For similar health conscious and anti-superbug reasons, phages have veterinary applications as well; targeted phage therapies to treat sick livestock may remove the overuse of antibiotics from animals’ food supply.
According to Intralytix, the phages have applications in environmental sanitation and as probiotics — killing the bad stuff, keeping the good stuff. And the company recently announced a partnership with Ferring Pharmaceuticals and the Eliava Foundation, a Georgian nonprofit that is a separate entity from the Institute, to begin research for reproductive and women’s health. The researchers think phages could help with the management of bacterial vaginosis, Sulakvelidze wrote in an email to The Verge, and the treatment of pregnancy-related diseases. Once again, the specificity of phages is key; they could attack the “bad” bacteria without destabilizing the body’s invisible ecosystem.
Sulakvelidze imagines a near future where phages — for food safety, or perhaps dietary supplements — are readily available in the West, perhaps even over the counter, like in his native Georgia.
Bacteria hunter’s hurdles
All of the above work — the superbug bird-dogging, the research into and use of genetically modified phages, and their application in agriculture and OTC uses — are happening now, and will likely continue to grow as superbugs continue to kill, and novel uses for phages are discovered. And while all this is promising, there are real challenges facing phage research.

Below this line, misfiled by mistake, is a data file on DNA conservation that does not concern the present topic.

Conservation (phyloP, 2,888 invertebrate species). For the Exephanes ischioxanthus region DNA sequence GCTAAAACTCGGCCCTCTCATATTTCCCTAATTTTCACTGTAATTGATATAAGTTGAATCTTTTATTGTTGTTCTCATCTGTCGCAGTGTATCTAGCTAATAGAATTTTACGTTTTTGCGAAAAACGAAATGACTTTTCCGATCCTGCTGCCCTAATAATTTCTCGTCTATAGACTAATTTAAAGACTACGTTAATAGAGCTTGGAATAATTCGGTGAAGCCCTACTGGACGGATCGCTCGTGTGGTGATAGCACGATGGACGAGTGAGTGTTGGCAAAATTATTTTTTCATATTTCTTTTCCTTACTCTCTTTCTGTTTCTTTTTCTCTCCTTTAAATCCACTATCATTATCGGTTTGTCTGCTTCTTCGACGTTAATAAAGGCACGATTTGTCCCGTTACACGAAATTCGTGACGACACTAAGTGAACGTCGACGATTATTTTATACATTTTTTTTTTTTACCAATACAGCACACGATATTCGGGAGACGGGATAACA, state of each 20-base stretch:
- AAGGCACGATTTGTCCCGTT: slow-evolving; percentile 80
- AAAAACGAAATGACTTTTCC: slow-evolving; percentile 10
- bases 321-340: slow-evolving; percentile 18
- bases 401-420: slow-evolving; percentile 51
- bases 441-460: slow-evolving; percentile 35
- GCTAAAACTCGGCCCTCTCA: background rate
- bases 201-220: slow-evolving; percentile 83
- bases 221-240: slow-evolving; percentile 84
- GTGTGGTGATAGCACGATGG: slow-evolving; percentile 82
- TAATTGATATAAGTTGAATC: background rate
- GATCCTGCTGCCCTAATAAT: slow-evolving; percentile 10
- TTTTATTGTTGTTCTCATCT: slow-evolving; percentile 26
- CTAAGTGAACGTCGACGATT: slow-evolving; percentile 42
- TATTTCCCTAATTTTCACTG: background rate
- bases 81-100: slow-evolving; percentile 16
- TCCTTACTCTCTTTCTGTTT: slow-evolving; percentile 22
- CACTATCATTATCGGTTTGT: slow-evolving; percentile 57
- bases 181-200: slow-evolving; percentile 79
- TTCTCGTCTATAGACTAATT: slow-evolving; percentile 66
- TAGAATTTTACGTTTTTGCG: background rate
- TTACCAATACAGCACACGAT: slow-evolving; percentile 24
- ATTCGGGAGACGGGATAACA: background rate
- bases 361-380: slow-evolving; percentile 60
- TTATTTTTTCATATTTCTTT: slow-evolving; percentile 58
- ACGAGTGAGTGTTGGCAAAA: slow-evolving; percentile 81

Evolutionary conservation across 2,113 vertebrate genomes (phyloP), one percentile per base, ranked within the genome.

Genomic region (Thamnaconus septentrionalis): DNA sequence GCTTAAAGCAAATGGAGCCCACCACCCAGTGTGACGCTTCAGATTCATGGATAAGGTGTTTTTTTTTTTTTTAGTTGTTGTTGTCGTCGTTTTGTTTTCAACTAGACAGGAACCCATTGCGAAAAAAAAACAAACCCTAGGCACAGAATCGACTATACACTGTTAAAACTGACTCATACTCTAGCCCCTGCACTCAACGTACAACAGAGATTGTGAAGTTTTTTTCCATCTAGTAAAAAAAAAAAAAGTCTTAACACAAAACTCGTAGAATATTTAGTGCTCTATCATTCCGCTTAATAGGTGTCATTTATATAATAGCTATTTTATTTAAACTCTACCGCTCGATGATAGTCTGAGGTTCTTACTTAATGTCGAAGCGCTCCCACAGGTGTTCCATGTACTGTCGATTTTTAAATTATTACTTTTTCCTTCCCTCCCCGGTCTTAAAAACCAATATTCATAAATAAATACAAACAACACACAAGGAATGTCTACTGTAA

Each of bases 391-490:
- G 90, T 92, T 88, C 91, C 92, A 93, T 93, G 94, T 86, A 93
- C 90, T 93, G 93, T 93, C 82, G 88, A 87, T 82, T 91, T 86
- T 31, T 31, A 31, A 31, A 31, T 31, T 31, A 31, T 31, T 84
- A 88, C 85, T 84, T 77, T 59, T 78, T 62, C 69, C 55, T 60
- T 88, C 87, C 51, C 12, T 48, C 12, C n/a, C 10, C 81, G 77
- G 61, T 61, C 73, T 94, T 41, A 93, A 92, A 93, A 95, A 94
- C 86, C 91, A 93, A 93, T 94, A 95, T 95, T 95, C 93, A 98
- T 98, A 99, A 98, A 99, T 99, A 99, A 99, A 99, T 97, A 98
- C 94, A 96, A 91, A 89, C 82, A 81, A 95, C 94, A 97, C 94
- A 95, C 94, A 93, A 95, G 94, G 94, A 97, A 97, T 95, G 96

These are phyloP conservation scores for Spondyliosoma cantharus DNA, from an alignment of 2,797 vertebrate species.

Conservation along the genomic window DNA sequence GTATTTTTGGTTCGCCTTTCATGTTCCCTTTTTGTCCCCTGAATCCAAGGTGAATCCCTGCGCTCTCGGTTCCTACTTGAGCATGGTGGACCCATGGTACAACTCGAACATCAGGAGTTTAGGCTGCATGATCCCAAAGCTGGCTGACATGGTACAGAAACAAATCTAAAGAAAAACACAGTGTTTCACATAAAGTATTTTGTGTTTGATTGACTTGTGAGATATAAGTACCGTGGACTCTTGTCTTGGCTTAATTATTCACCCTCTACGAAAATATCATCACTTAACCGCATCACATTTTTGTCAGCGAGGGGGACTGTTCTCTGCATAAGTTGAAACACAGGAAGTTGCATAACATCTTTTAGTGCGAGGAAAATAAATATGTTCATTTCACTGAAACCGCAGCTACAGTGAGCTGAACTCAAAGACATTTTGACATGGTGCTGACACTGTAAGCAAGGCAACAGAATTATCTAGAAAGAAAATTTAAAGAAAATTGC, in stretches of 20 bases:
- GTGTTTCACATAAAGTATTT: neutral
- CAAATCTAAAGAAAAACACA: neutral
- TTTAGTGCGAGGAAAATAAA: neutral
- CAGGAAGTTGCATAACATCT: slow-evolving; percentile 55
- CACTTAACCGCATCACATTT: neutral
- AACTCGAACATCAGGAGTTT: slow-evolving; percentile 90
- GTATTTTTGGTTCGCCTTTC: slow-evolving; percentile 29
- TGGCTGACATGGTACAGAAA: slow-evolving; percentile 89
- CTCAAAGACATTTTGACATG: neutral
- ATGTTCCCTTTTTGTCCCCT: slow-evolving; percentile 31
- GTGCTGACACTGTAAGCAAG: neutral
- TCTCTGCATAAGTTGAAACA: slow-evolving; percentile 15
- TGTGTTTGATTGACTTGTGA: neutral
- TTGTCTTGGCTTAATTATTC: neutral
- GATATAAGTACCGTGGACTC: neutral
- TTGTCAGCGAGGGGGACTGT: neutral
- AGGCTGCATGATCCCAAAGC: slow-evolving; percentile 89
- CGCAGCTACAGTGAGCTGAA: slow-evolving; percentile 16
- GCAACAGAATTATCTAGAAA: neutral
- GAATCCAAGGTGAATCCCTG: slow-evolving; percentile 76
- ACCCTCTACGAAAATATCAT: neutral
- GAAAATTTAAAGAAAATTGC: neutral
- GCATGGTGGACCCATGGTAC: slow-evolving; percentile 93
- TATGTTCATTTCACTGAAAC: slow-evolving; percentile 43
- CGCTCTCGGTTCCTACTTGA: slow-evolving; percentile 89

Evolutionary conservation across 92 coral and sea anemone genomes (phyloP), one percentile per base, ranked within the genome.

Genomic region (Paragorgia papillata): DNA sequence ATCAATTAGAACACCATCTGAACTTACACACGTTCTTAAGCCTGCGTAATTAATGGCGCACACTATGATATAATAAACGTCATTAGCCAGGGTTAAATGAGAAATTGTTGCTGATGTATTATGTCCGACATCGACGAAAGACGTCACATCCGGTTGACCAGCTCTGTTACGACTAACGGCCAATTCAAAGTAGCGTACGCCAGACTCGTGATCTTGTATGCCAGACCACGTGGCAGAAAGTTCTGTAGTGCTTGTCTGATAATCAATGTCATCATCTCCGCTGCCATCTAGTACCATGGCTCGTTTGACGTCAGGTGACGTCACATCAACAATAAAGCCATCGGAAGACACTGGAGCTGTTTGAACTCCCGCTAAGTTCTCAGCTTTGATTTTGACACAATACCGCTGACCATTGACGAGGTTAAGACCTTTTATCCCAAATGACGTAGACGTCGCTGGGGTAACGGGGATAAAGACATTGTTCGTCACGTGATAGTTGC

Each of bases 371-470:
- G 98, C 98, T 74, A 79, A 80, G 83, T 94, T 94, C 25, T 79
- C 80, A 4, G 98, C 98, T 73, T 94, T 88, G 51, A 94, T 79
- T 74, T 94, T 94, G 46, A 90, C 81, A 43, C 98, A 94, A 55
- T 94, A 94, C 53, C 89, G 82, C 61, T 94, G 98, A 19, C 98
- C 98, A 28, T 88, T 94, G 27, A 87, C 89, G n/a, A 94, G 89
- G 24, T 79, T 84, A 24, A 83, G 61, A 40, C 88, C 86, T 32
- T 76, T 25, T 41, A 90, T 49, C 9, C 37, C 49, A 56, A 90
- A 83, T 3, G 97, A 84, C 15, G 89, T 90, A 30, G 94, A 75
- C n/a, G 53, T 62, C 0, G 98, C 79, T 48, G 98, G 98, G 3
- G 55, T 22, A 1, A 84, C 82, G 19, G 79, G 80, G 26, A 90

We are entering an arms race which long precedes us, and will go on long after we disappear. The recent discovery of a CRISPR-Cas defense which robs the phage of the machinery it needs to replicate is just one of the many ingenious defenses we will no doubt encounter as we continue to fight superbugs. Phage therapy will need to find ways to overcome these bacterial defenses to remain effective.
A current lack of basic knowledge needs to be addressed; the more information we have about the phages and their chosen prey, the better we will be able to utilize them, and the more applications we may find. Poorly run clinical trials have hamstrung the field before, and a headlong rush without more understanding could send it spiraling now. People that are using phages, Kutateladze says, should know how to use them, what phages are needed, and how they work in general.
The biggest challenge of all, however, may be perception — but that is rapidly changing.
Strathdee was invited to share her and her husband’s story at the annual meeting of the Infectious Diseases Society of America. Held at the very end of the conference on a Sunday morning, when many have usually gone home, hundreds of people packed the room to hear the harrowing tale. Many in the audience were crying, Strathdee said, and came up to her after to express their newfound interest in phages.
“We’re seeing more excitement than we ever have before, because our back is up against the wall,” Strathdee says. Superbugs threaten the entire world; we have interfered in the delicate balance between humanity, viruses, and bacteria.
“In my husband’s case, total strangers stepped up from around the world to donate phages to cure him. And if we can do it for one man, we can do it for the planet.”